What about Hurts’ deficiencies as a pocket passer? I mean, he’s not Brady…but neither are Lamar or Deshaun. They are their own thing…passing opportunity created by the running threat, a la Cam Newton back in the day. Let them run THEIR offense and have a license to run…and good things can happen. When I watched tape of Hurts against his best opponents…he does fine throwing the ball. There are flaws but he’s not lost as a passer. He creates opportunities and plays to throw the ball downfield within his skill set.
In the end, I’d say I see a lot of Deshaun in Jalen. Deshaun has a little more razzle-dazzle in his playmaking. Watson never had elite speed or agility or size or passer skills, but he was faster than most, tough, and a leader, and great running the spread…all things I can say about Hurts, except Hurts is 2x physically sturdier and less talented throwing deep, although not so much less that you don’t want to touch him.
I’m doing a lot of comparing Hurts to Deshaun, but that’s high praise in 2020. How about a different look? How about -- Hurts vs. Daniel Jones? Not even close…I’ll take Hurts. Jones is not a great pocket passer either, but he’s OK, schooled in the 7-on-7 era like Hurts and Jones is fairly mobile…Hurts is as limited in the pocket as Jones is as a passer, but Hurts is a way better runner and much more physically sturdy. Jones is nimble and decent at escaping…Hurts runs as a weapon that changes defensive schemes. If Daniel Jones didn’t immediately die in the NFL in 2019 on a sad NYG team…then I think a mentally tougher Hurts who has played on much bigger college stages and who is a physical brick wall with way more athleticism can be just fine in today’s NFL.
And maybe Hurts will be better than OK, perhaps a real weapon, a B/B+ new era mobile QB. Not the next Lamar (there may not be one for another decade), but really good in his own right.
Jalen Hurts, Through the Lens of Our QB Scouting Algorithm:
Hurts started his 1st two seasons at Alabama, then yielded to Tua in his 3rd season, and then Hurts went to Oklahoma…so, three years starting in his college career. Deshaun Watson started for two full seasons. Let’s compare their starting seasons per game…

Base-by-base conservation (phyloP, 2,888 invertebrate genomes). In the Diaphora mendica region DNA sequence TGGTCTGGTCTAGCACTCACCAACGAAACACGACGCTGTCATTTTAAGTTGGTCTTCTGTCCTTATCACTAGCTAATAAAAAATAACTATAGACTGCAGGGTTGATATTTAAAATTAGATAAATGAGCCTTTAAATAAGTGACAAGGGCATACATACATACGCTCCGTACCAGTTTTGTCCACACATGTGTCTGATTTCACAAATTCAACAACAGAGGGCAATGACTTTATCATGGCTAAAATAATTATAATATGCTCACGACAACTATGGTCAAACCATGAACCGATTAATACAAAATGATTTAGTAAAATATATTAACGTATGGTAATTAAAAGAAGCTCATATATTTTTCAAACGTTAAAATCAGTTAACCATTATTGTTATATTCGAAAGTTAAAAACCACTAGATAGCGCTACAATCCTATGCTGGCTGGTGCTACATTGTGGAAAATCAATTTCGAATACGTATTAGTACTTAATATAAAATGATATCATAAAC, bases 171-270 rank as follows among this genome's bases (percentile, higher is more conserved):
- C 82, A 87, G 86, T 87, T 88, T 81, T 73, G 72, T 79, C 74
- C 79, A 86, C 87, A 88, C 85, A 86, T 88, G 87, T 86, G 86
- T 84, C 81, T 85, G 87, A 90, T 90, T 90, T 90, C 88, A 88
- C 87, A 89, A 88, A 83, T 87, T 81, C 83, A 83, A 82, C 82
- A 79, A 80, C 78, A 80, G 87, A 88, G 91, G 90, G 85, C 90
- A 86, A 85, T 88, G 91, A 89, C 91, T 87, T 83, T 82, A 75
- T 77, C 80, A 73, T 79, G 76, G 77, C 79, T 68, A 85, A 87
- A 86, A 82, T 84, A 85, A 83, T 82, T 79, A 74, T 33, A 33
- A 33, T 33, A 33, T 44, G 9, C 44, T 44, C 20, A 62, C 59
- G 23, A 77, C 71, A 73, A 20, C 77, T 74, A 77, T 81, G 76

64.6% Comp. Pct., 202.6 pass yds, 1.67 TDs/0.42 INTs, 72.3 rush yds, 0.95 rush TD per game = Hurts (39-4 in three years as a starter)
67.4% Comp. Pct., 290.0 pass yds, 2.53 TDs/1.0 INTs, 57.8 rush yds, 0.70 rush TD per game = Watson (28-2 as a two-year starter)
69.7% Comp. Pct., 275.1 pass yds, 2.29 TDs/0.57 INTs, 92.7 rush yds, 1.43 rush TD per game = Hurts (12-2 record in 2019 at Oklahoma)
Comparing the two: Watson the better passer but Hurts at Oklahoma was not far off from Watson versus Hurts’s semi-conservative Alabama years…and Hurts the much more lethal rushing threat especially in his Oklahoma year.
Hurts was responsible for 53 TDs (as a passer, rusher, receiver) in 2019…#1 in the Big 12, #2 in the NCAA, and his 124 career TDs is 19th in NCAA history. If not for Tua coming along, and then if not for Joe Burrow materializing in 2019…Hurts would have likely had one of the great college careers and maybe won a Heisman and we’d have a whole different perception of him.
Hurts’ final college season vs. Kyler Murray’s, playing in the Oklahoma system (per game)…
69.7% Comp. Pct., 275.1 yds, 2.29 TDs/0.57 INTs, 92.7 rush yds, 1.43 rush TD, 53 total TDs = Hurts (12-2 record in 2019 at Oklahoma)
69.0% Comp. Pct., 311.5 yds, 3.00 TDs/0.50 INTs, 71.5 rush yds, 0.86 rush TD, 54 total TDs = Murray (12-2 record in 2018 at Oklahoma)
In 2019, Hurts ran for five 100+ yard games…impressive as the CFB deducts sacks from rushing totals.
I would estimate Hurts’ measurables as…
6’1.5”/218…and I bet he gets down to 215 or lower to run faster 40-time for the NFL Combine, and then bulks back up after.
4.55 40-time/6.95 three-cone…and he may be the first QB prospect in a long time to actually participate in the bench press.
The Historical QB Prospects to Whom Jalen Hurts Most Compares Within Our System:
It’s coming down to, at this point…Jalen Hurts is differently skilled version of Deshaun Watson – Watson the better passer and Hurts the superior-built runner.
When we get the Combine info, it could sink Hurts into the low 7s (out of 10 grade in our models) and make him more of a question mark…or the Combine solidifies or increases his grading/potential as a runner-passer.
*Historical Comparison Table on available on the official CFM Report*
*’LJax rating’ – new for 2020, as we re-do our grading systems to better identify/reward the spread offense QB prospects…looking for the runner-passer talents.
**“Adj” = A view of adjusted college output in our system…adjusted for strength of opponent.
***A score of 8.5+ is where we see a stronger correlation of QBs going on to become NFL good-to-great. A scouting score of 9.5+ is rarefied air—higher potential for becoming great-to-elite.